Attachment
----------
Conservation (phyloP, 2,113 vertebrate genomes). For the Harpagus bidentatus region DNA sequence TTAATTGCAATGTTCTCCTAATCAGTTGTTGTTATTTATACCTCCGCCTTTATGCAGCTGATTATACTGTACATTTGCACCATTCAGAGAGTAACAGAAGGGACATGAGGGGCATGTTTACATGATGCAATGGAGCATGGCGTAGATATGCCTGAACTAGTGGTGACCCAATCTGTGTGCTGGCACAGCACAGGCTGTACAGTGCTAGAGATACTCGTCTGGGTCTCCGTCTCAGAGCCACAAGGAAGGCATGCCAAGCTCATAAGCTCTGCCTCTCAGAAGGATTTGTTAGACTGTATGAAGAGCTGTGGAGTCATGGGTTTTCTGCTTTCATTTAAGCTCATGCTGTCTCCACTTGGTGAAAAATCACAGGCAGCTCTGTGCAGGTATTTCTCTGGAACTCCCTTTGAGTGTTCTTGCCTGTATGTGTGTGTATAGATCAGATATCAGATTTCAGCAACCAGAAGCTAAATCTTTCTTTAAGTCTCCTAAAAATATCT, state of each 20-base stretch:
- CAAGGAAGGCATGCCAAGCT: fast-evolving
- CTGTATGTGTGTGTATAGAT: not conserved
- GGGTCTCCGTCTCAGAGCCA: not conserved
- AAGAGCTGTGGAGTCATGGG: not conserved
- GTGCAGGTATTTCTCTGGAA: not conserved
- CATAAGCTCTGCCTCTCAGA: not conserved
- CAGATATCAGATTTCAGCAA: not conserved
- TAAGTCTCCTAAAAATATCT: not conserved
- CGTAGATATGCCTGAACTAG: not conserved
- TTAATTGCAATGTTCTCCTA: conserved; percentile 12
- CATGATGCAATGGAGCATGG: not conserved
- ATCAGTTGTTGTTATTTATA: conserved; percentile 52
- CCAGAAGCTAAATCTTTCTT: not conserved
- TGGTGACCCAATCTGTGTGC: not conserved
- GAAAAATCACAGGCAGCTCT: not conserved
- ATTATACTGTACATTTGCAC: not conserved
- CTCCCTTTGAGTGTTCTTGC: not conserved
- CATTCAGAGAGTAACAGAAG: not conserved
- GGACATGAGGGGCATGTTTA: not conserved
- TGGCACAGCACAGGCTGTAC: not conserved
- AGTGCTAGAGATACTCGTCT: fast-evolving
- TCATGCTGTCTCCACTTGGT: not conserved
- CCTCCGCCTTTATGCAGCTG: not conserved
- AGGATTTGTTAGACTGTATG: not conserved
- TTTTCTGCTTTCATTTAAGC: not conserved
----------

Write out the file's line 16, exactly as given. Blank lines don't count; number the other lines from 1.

- GAAAAATCACAGGCAGCTCT: not conserved